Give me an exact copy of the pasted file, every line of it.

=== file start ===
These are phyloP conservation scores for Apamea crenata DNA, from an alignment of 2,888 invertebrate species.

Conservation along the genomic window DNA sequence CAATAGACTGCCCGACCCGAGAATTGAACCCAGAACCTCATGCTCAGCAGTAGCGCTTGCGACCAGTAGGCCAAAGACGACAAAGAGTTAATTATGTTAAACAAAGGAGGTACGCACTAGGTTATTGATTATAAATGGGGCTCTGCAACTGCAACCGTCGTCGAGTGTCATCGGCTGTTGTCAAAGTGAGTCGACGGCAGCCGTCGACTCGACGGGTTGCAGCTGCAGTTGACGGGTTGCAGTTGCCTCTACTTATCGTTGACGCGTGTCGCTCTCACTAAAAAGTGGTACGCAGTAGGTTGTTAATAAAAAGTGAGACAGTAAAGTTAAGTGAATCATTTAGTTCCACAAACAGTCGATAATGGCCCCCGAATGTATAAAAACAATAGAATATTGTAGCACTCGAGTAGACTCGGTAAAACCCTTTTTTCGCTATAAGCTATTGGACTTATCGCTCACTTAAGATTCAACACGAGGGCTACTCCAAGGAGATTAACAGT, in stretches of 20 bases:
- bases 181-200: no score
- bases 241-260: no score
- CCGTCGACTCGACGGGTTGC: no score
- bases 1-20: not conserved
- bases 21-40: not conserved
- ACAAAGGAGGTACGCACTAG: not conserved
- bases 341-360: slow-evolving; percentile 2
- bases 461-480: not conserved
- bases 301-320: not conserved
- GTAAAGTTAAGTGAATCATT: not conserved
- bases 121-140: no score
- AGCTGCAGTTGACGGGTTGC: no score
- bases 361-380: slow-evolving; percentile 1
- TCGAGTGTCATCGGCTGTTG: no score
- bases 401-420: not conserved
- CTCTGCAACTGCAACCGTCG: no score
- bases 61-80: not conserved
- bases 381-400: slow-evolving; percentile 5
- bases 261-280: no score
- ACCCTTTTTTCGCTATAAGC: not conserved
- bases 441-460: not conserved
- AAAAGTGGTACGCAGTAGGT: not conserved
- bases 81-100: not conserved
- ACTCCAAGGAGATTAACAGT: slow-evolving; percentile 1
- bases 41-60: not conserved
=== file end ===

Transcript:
These are phyloP conservation scores for Apamea crenata DNA, from an alignment of 2,888 invertebrate species.

Conservation along the genomic window DNA sequence CAATAGACTGCCCGACCCGAGAATTGAACCCAGAACCTCATGCTCAGCAGTAGCGCTTGCGACCAGTAGGCCAAAGACGACAAAGAGTTAATTATGTTAAACAAAGGAGGTACGCACTAGGTTATTGATTATAAATGGGGCTCTGCAACTGCAACCGTCGTCGAGTGTCATCGGCTGTTGTCAAAGTGAGTCGACGGCAGCCGTCGACTCGACGGGTTGCAGCTGCAGTTGACGGGTTGCAGTTGCCTCTACTTATCGTTGACGCGTGTCGCTCTCACTAAAAAGTGGTACGCAGTAGGTTGTTAATAAAAAGTGAGACAGTAAAGTTAAGTGAATCATTTAGTTCCACAAACAGTCGATAATGGCCCCCGAATGTATAAAAACAATAGAATATTGTAGCACTCGAGTAGACTCGGTAAAACCCTTTTTTCGCTATAAGCTATTGGACTTATCGCTCACTTAAGATTCAACACGAGGGCTACTCCAAGGAGATTAACAGT, in stretches of 20 bases:
- bases 181-200: no score
- bases 241-260: no score
- CCGTCGACTCGACGGGTTGC: no score
- bases 1-20: not conserved
- bases 21-40: not conserved
- ACAAAGGAGGTACGCACTAG: not conserved
- bases 341-360: slow-evolving; percentile 2
- bases 461-480: not conserved
- bases 301-320: not conserved
- GTAAAGTTAAGTGAATCATT: not conserved
- bases 121-140: no score
- AGCTGCAGTTGACGGGTTGC: no score
- bases 361-380: slow-evolving; percentile 1
- TCGAGTGTCATCGGCTGTTG: no score
- bases 401-420: not conserved
- CTCTGCAACTGCAACCGTCG: no score
- bases 61-80: not conserved
- bases 381-400: slow-evolving; percentile 5
- bases 261-280: no score
- ACCCTTTTTTCGCTATAAGC: not conserved
- bases 441-460: not conserved
- AAAAGTGGTACGCAGTAGGT: not conserved
- bases 81-100: not conserved
- ACTCCAAGGAGATTAACAGT: slow-evolving; percentile 1
- bases 41-60: not conserved